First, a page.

- Editie: Kindle-editie
- Bestandsgrootte: 858 KB
- Printlengte: 226 pagina's
- Uitgever: Grove Press; Reissue editie (1 december 2007)
- Verkocht door: Amazon Media EU S.à r.l.
- Taal: Engels
- ASIN: B008UX2UIO
- Tekst-naar-spraak: Ingeschakeld
- Word Wise: Ingeschakeld
- Klantenrecensies: 2.508 klantbeoordelingen
- Plaats op Amazon-bestsellerlijst: #17.002 Betaald in Kindle Store (Top 100 betaald in Kindle Store bekijken)
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|Catalogusprijs digitale editie:||EUR 14,16|
Bespaar EUR 9,91 (70%)
A Confederacy of Dunces (English Edition) Kindle-editie
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Over de auteur
An astonishingly original and assured comic spree.--New York Magazine
Crazy magnificent once-in-a-blue-moon first novel. . . . There is a touch of genius about Toole and what he has created.--Publishers Weekly
One of the funniest books ever written . . . it will make you laugh out lough till your belly aches and your eyes water.--The New Republic
One of the most revered comic works in the modern canon.--Slate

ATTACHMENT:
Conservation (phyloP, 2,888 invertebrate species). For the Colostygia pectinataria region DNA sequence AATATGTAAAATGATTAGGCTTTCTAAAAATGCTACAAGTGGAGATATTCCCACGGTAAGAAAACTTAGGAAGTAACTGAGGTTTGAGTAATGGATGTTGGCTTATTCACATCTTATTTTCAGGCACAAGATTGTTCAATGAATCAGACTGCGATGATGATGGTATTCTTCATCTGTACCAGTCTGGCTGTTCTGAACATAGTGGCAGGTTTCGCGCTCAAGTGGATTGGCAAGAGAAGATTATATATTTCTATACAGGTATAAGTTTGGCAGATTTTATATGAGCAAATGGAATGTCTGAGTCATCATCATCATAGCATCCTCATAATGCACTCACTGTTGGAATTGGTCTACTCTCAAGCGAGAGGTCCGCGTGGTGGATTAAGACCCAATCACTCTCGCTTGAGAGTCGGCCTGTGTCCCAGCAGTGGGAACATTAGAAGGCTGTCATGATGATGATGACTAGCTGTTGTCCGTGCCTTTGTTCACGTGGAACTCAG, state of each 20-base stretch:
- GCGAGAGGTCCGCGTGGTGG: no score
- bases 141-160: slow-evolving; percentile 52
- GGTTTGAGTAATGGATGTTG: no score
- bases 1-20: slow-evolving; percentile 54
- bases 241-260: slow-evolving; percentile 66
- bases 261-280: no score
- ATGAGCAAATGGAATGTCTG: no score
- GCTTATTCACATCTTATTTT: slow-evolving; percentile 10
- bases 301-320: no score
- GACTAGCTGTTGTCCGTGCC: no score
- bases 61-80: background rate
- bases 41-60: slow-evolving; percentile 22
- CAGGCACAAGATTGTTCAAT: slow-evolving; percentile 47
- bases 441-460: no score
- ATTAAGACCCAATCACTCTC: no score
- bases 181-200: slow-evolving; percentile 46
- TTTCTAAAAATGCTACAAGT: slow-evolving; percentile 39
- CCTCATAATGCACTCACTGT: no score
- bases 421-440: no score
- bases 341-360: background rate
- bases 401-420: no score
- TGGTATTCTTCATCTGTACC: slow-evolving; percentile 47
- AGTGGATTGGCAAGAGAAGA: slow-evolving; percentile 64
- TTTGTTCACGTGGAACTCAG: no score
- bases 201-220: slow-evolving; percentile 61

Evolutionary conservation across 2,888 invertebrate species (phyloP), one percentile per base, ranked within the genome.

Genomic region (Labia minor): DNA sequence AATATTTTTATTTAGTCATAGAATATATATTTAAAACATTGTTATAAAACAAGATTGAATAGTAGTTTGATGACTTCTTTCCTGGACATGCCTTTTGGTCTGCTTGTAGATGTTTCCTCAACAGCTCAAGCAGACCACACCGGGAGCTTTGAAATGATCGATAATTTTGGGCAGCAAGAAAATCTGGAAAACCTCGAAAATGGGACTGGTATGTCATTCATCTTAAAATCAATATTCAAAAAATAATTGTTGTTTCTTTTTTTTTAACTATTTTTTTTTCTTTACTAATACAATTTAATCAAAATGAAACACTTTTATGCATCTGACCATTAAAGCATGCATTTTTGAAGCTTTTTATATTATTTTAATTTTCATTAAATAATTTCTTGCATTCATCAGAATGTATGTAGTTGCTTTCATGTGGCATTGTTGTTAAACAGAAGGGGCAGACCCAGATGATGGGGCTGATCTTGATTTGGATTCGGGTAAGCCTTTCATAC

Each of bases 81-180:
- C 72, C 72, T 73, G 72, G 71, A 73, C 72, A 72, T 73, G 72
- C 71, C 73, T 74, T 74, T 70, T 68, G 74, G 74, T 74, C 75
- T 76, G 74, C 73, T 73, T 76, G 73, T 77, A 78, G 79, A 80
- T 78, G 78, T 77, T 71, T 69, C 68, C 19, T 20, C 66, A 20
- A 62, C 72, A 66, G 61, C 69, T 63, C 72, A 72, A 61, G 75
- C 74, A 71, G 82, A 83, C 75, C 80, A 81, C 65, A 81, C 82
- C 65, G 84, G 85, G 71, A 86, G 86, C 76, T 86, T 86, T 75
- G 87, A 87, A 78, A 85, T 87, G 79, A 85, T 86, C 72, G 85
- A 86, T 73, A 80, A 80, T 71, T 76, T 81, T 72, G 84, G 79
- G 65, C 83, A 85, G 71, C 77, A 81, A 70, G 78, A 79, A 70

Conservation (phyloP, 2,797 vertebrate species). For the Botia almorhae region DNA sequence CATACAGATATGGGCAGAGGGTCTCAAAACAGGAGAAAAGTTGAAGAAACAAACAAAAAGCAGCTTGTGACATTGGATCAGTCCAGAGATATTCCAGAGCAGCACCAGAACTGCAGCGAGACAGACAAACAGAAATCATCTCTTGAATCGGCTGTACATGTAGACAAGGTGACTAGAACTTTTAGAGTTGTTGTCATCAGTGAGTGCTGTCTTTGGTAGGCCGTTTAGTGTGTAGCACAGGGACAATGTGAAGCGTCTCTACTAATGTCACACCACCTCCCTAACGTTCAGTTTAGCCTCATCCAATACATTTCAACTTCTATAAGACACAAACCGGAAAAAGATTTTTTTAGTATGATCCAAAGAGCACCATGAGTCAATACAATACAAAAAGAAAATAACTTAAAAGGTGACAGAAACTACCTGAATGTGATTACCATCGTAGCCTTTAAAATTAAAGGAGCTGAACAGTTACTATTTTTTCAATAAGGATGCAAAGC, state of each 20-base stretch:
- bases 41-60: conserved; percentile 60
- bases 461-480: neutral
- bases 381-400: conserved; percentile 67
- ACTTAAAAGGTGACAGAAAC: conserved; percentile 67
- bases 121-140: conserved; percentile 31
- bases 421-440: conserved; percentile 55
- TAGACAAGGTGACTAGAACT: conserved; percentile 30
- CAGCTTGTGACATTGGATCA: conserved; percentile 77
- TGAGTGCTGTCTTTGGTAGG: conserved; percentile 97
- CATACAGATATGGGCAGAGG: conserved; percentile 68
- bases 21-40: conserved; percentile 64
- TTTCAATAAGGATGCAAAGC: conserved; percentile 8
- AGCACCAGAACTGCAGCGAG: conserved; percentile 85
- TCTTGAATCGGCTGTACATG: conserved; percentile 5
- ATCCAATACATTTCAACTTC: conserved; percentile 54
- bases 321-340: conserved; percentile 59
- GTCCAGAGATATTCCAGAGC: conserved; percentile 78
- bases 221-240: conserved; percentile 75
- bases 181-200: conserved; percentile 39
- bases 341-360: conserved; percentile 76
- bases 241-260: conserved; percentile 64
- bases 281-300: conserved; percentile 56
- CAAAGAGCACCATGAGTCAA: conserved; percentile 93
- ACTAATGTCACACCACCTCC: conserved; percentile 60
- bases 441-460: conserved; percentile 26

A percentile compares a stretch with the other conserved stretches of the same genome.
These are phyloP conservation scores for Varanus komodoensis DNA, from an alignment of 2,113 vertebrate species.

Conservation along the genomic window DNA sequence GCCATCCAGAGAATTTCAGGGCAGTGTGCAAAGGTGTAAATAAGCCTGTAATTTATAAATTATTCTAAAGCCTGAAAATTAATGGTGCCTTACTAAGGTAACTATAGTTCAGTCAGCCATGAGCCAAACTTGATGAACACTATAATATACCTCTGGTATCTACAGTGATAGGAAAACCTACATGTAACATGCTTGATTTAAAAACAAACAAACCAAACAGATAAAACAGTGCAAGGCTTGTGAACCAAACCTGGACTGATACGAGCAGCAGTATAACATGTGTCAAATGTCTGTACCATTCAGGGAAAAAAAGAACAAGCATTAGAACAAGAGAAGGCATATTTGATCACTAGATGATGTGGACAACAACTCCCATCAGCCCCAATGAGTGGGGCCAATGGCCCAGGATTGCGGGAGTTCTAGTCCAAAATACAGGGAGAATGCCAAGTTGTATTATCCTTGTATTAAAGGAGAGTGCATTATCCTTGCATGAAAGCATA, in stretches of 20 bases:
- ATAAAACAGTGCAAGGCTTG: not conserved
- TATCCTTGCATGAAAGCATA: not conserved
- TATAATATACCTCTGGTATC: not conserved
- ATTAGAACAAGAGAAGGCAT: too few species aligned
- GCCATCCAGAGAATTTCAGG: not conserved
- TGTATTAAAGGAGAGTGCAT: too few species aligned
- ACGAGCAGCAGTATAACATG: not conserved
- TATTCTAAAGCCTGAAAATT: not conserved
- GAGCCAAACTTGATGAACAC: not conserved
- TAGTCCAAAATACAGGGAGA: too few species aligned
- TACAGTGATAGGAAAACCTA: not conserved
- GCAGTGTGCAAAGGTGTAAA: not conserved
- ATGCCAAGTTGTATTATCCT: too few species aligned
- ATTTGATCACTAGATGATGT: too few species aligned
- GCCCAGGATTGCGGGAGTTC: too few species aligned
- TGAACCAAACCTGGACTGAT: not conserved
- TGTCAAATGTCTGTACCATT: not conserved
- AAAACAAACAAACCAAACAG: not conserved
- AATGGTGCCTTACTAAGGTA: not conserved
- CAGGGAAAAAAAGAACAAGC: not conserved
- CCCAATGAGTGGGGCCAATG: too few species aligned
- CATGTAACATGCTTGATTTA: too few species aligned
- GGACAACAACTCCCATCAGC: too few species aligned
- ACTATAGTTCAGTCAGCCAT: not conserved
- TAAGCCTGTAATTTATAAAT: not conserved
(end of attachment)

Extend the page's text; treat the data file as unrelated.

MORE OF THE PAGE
The novel can hardly contain burstingly funny Ignatius--and the mix of high and low comedy is almost stroboscopic: brilliant, relentless, delicious, perhaps even classic.--Kirkus Reviews
To the charms of John Kennedy Toole's A Confederacy of Dunces, I succumbed, stunned and seduced, page after page, vocal with delight. . . . A pungent work of slapstick, satire, and intellectual incongruities.--New York Times
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Nuttigste klantenrecensies op Amazon.com
I re-read aCoD every three to five years for a "humility tune up." The book is a highly polished soul mirror that's a lot more true-to-life than most people want it to be. Ignatius, or "His Royal Malignancy" as I like to call him, is the central character, and an extreme example of an arrogant bastard with absolutely nothing to be arrogant about, but the whole book is like a case study for John Calvin's doctrine of total depravity; everyone in it is---to some degree--indelibly screwed up. I suspect this is why so many people hate this book. At some point they see themselves here and realize that the depth of their own depravity is invariably greater than they suspected, realized, or certainly would ever have cared to admit.